The Top 10 Contemporary Artists to Teach Alongside Traditional Artists

As art teachers, many of us appreciate the classical artworks created over the centuries of art history. We often share our passion for these traditional works with our students. However, high school students don’t always share our enthusiasm. Their curiosity is often peaked by the work of contemporary artists though. So, why not introduce students to the classics while simultaneously engaging them with the contemporary?


Today I’m sharing my top ten contemporary artists to teach alongside some of the classics.

(Listed Chronologically)

10. David Zinn alongside Lascaux Cave Art

Zinn and Lascaux

Both involve drawing on the walls. Well, Zinn usually draws on the ground, but still. Keith Haring would make a good choice as well since he created drawings in the subway, which is about as close to drawing in a cave as you can get (though having been in a few subways, I image it smells better in a cave).

9. Noma Bar alongside Greek Vases

With red or black figure Greek vases, it’s all about positive and negative space. Noma Bar creates some incredible artwork utilizing positive and negative space as well.

8. Joshua Allen Harris alongside Roman Art, the She Wolf

There is just something about the black plastic garbage bags rising to life on the streets of New York that reminds me of the She Wolf.

7. Christian Faur alongside Byzantine Mosaics

Faur and Byzantine

The Byzantine period is well know for mosaics. Today, whether they are created with post-it notes, jelly beans, or balloons, I’m a big fan of contemporary mosaics. Christian Faur’s crayon mosaics are outstanding.

6. Axel Peemoeller alongside Brunelleschi OR Felice Varini alongside Masaccio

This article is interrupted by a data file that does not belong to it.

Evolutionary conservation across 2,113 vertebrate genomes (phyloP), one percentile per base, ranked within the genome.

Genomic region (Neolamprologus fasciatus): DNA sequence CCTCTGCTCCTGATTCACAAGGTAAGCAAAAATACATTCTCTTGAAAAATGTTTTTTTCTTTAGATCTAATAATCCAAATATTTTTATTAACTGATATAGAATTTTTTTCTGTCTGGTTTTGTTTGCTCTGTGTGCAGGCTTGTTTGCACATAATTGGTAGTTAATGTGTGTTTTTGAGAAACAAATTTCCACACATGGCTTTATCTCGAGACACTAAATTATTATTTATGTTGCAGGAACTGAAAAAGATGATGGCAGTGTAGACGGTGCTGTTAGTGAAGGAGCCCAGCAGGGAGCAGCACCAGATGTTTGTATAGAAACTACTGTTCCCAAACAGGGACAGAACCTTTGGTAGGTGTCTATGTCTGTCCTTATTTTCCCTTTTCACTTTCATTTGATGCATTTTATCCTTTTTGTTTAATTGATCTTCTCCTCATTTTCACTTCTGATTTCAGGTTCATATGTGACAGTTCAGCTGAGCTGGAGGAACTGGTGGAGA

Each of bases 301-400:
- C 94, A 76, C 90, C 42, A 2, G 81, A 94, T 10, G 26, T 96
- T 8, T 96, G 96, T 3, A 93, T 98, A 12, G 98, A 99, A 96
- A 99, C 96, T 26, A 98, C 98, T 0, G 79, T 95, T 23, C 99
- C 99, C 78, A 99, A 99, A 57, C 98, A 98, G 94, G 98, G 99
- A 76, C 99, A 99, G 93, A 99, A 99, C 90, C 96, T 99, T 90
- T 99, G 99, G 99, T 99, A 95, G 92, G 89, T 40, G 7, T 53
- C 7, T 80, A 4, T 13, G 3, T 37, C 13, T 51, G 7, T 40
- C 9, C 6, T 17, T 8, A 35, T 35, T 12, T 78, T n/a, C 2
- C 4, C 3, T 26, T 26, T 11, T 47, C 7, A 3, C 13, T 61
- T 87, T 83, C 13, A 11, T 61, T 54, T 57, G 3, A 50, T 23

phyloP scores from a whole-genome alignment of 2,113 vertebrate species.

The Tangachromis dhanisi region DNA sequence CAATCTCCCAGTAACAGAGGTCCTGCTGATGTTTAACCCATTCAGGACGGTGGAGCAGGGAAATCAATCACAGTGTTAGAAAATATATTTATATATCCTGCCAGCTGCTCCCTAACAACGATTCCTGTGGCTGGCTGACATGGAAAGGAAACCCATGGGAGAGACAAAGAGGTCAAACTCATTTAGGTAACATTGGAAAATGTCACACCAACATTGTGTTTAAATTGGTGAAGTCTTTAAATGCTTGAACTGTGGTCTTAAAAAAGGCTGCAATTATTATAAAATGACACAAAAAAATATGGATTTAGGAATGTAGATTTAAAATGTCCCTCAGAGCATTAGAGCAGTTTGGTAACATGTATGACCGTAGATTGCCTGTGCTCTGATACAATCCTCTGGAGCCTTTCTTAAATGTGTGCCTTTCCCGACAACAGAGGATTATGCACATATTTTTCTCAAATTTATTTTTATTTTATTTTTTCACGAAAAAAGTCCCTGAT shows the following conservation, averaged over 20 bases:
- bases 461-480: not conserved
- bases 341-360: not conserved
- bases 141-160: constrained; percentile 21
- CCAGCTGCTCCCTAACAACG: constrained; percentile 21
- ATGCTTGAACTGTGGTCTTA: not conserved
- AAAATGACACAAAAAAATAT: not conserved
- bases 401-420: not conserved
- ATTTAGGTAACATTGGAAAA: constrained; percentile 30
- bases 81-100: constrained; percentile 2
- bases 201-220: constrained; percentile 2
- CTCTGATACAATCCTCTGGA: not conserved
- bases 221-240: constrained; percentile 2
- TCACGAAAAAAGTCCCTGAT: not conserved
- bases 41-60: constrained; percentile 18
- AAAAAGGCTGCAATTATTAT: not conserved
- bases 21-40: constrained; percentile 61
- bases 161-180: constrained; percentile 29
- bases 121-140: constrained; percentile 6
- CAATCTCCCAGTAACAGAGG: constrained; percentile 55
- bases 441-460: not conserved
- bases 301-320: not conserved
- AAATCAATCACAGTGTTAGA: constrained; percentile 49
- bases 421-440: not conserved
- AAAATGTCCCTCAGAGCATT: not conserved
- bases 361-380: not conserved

In either case, the connection is perspective. Peemoeller and Varini use localized perspective in their works, while Brunelleschi is given credit for inventing linear perspective and Masaccio is given credit for creating the first artwork to incorporate it, The Holy Trinity.

5. Theo Jansen alongside Michelangelo

This might be a stretch, so work with me here. Michelangelo’s sculptures are incredibly life like. Consider the Pieta. Theo Jansen actually brings sculptures to life. His kinetic sculptures walk on the beach using the power of the wind. (Ok, I told you it was a stretch).

4. Patricia Piccinini alongside Romanticism


Here I’m looking at Romanticism paintings that lean more toward Goya than Delacroix. There is something about Piccinini’s creatures that just say modern Romanticism to me.

3. Ennio Marchetto alongside Degas

They are both about music, dance, dramatic lighting and the stage.

2. Katie Sokoler alongside Matisse


Not since Matisse has any artist been so creative with cut paper.

1. __________ alongside __________

I left this one blank for you to fill in. Let’s see how many more matches we can come up with together!

By teaching contemporary artists alongside traditional artists, your students will be inspired by new and exciting work, while gaining an appreciation for the classics.

So tell us, what contemporary artists do you teach in your own curriculum?

Could any of them be taught alongside classical art? Share your ideas below!

Magazine articles and podcasts are opinions of professional education contributors and do not necessarily represent the position of the Art of Education University (AOEU) or its academic offerings. Contributors use terms in the way they are most often talked about in the scope of their educational experiences.


Ian Sands

Ian Sands, a high school art educator, is a former AOEU Writer. He is a co-author of The Open Art Room and believes art teachers shouldn’t make art—they should make artists.

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